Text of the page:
This week at Frequent Miler, we have discussed some great benefits of various programs, but the question some would ask is this: how long will they last? There was definitely a time when companies would under-promise and over-deliver. Has the pendulum swung in the opposite direction, or is the next big thing right around the corner? Read on for this week in review.
There’s no doubt about it: the big story of the week is the death of a generous benefit: The Amex Business Platinum will no longer offer a 50% pay-with-points rebate, but will instead offer only a 35% rebate. With the rebate scheduled to change on June 1st and processing times increased to 6-10 weeks, Amex has certainly preventing a run-on-the-bank style rash of bookings from existing cardholders. The good news is that those with Business Platinum account opening dates between October 2016 and May 31st, 2017 will keep the 50% rebate, uncapped, for one year from the date of account opening. This kind of pours salt in the wound for existing cardholders: those who don’t yet even have the card could apply next week and have the benefit for much longer than established customers. Citi gave a year’s notice when they made changes to the benefits of the Prestige card. It seems that a more customer-friendly move for Amex would have been to change the rebate for new sign ups and allow existing cardholders to use the benefit for longer — whether for another year or perhaps at least until their next anniversary date after June 1st. It’s surprising that Amex promised something a new and exciting benefit — and more of the same to follow — only to cut that benefit before delivering on the promise for even one full year.
There’s no doubt, US Bank is making a big promise with 3X mobile wallet payments. I’d take 3X mobile wallet all day long. But if Amex introduced a benefit yielding 2 cents per point in value (that was valid in a much more restricted set of circumstances) and had to axe that benefit in just 6 months, how long will it be before US Bank drops the hammer on big time mobile payment earnings? Time will well. However, what I find most interesting about this card is the separation between what it promises and what it delivers: US Bank is marketing this as a travel card, but they seem to delivering more of a cash back card. That’s not necessarily a problem — but it does effect what type of person would apply, as Greg explains here. I’ve gone back and forth on whether or not to apply for it when the application goes live in the coming week. Greg’s summary here has me excited about the possibilities, but still on the fence.
Last night, I checked in to to a room at a Hyatt property. About 30 minutes later, someone else checked in to the same property. The problem? They checked into the same room. At least it wasn’t 3am. Nonetheless, as I went to prepare this week in review, I had to wonder whether mobile check in would have increased or decreased the probability of that happening :). In seriousness, I have always been curious about mobile check in — the promise of a faster & smoother process and an upgrade sounds nice. Choosing my own room would be great! But I’ve always suspected that they wouldn’t have the Presidential Suite that I want on the list of my choices….Was I wrong about that? Read on to find out why. In the comments, some users pointed to the real utility of a mobile check-in tool: bypassing the line at check-in. If you aren’t looking for an upgrade but want to speed past the line at check-in, this tool might be for you.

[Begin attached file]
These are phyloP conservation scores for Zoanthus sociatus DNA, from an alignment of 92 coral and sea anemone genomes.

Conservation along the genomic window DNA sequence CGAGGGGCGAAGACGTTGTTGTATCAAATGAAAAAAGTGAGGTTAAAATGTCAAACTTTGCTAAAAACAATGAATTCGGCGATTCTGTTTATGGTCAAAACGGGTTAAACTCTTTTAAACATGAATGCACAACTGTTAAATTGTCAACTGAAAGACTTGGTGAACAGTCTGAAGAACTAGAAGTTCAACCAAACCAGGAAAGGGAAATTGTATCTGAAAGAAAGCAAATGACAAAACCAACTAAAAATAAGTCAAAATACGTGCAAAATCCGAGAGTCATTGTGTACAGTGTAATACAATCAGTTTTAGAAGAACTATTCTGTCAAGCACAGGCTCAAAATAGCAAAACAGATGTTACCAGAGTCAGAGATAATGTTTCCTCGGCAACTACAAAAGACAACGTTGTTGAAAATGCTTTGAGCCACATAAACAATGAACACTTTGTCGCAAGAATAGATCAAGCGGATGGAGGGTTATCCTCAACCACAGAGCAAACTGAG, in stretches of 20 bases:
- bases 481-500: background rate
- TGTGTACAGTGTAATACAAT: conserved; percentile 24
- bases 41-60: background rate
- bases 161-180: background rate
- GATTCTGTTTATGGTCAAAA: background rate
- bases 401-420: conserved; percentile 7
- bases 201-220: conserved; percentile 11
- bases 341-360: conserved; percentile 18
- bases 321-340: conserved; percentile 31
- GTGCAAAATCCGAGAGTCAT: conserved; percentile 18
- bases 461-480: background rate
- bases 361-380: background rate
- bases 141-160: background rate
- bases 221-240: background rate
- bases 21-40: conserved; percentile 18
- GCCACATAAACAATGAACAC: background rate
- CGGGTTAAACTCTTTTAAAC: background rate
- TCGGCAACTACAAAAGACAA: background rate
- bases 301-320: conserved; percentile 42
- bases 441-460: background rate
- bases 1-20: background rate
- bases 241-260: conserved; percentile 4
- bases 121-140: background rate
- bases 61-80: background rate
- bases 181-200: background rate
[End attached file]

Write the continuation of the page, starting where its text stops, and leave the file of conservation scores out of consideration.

As miles and points enthusiasts, we get attached to the promise of outsized value that we see in our points. I know I have a very hard time accepting a redemption at less than the highest possible value per point. But rather than comparing each currency in terms of its relation to the retail price or some other cash number, Greg argues that we should consider the value of the redemption based upon factors such as the maximum value of that particular currency and the flexibility of the points. The key is maximal use of a particular currency and maintaining flexibility rather than simply getting the most pennies per point. Read on for more detail.
Perhaps the promise that attracted me most in becoming involved with miles and points was the ability to travel in a level of luxury and comfort beyond that which I would be willing to pay for at the retail price. I have to say that miles and points have delivered strongly in that regard again and again. However, as I’ve become attached to those optimal uses of miles and points, I’ve come to accept that it sometimes makes sense to pay for a flight rather than redeeming miles. In this post, I provided an example of a recent trip where a paid fare in Emirates First Class was not only much cheaper than fares departing the United States — but turned out to be a pretty solid deal overall. With recent cheap business class fares like the ones we’ve posted from Oslo, Berlin, and Brussels, there are regular opportunities to put together interesting itineraries using similar tactics.
And that’s it for this week here at Frequent Miler. Check back soon for our week in review around the web and this week’s last chance deals.